GARDEN GURU: January and February are difficult months in our climate but the sight of a tiny delicate bloom doing its thing in deepest winter never fails to bring a smile. Here are five brave little plants who choose this time to shine as recommended by The Amateur Gardener: Eranthis hyemalis (aconite), Crocus sieberi ‘Violet Queen’, Galanthus ‘Magnet’ (snowdrop), Narcissus ‘Cedric Morris’ (mini daff) and Iris reticulata ‘Cantab’ (just 6-8 inches high but cute). For more details see below:
The golden glow of this charming low-growing winter perennial is a heartwarming sight indeed. The flower is set within deep green leaves. The winter aconite will thrive in any soil that is well-drained during the summer. They prefer dappled shade, reaching up to about 6ins (15cms) and growing so thickly that the vigorous leaves soon cover every piece of bare earth. And there’s a bonus if the temperature plummets – experts say that the colder the weather, the better and brighter the flowers. Best planted out when in growth. This plant has been given the Award of Garden Merit by the RHS. These plants are easy to grow and virtually maintenance free so very easy to care for.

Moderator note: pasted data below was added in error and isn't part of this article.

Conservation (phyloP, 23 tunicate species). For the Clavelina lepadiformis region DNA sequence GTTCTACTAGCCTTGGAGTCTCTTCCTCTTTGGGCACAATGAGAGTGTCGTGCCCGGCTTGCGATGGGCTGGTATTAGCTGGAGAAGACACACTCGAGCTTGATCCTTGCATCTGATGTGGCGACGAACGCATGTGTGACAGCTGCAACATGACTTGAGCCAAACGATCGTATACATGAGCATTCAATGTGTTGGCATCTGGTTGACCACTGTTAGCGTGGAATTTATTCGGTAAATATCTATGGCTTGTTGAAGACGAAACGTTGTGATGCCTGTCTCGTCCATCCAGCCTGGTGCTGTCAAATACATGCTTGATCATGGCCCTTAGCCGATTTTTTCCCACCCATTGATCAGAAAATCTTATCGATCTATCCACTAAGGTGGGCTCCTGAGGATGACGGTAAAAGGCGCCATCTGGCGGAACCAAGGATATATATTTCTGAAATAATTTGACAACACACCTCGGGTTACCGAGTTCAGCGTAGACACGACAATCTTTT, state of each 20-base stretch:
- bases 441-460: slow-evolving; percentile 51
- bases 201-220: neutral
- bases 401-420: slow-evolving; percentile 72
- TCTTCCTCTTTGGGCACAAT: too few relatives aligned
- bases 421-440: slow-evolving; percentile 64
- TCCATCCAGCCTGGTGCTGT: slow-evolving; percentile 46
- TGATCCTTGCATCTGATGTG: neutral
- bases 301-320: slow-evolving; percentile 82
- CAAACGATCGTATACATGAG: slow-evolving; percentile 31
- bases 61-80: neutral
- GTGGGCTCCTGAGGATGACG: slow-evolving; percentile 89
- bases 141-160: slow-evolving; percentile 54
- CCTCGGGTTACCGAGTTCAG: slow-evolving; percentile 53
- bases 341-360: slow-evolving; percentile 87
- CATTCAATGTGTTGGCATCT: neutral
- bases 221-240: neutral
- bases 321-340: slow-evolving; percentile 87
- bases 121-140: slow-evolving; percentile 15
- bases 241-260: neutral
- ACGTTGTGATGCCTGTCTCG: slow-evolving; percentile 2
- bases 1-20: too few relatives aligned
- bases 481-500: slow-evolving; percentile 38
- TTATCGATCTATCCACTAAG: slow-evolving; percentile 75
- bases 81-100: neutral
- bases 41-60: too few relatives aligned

- Crocus sieberi ‘Violet Queen’
‘Snow crocus’ is the name given to several early-blooming species of this popular spring flowering bulb and this variety is one of the loveliest, and easiest to grow. ‘Violet Queen’ is a particularly lovely amethyst colour with bright orange pistils that are exposed when the flowers open during the day. Plant under deciduous shrubs or trees in the autumn (3ins/8cms deep), where they will naturalize rapidly.
- Galanthus ‘Magnet’
This tall-stemmed snowdrop may be well over 100 years old but it’s a favourite in many gardens because of its large early flowers that dangle enticingly on long stems, and the fact that on sunny days you’ll get a waft of its delicious scent.
- Narcissus ‘Cedric Morris’
Is the first daffodil of the year – often in bloom as early as Christmas! It continues flowering for a long time, too, sometimes until March. Beth Chatto named this little daffodil after her old friend, artist and plantsman Sir Cedric Morris who introduced it from northern Spain more than 50 years ago. Give it a well-drained site that has plenty of winter light but is shaded by the leaves of shrubs or perennials in summer – and watch out for slugs!
- Iris reticulata ‘Cantab’
The reticulated irises range from the palest blue-green to deep purple. All have beautiful markings, from tiger-spots to stripes but ‘Cantab’ stands out for its delicate pale blue colouring. You could also try deep blue ‘Harmony’ or ‘George’, a rich purple. They all flower at between 6-8ins (14-18cms) and need a reasonably moist position in dappled shade. They seem to prefer an alkaline soil. Plant them deeply and they should grow on year after year.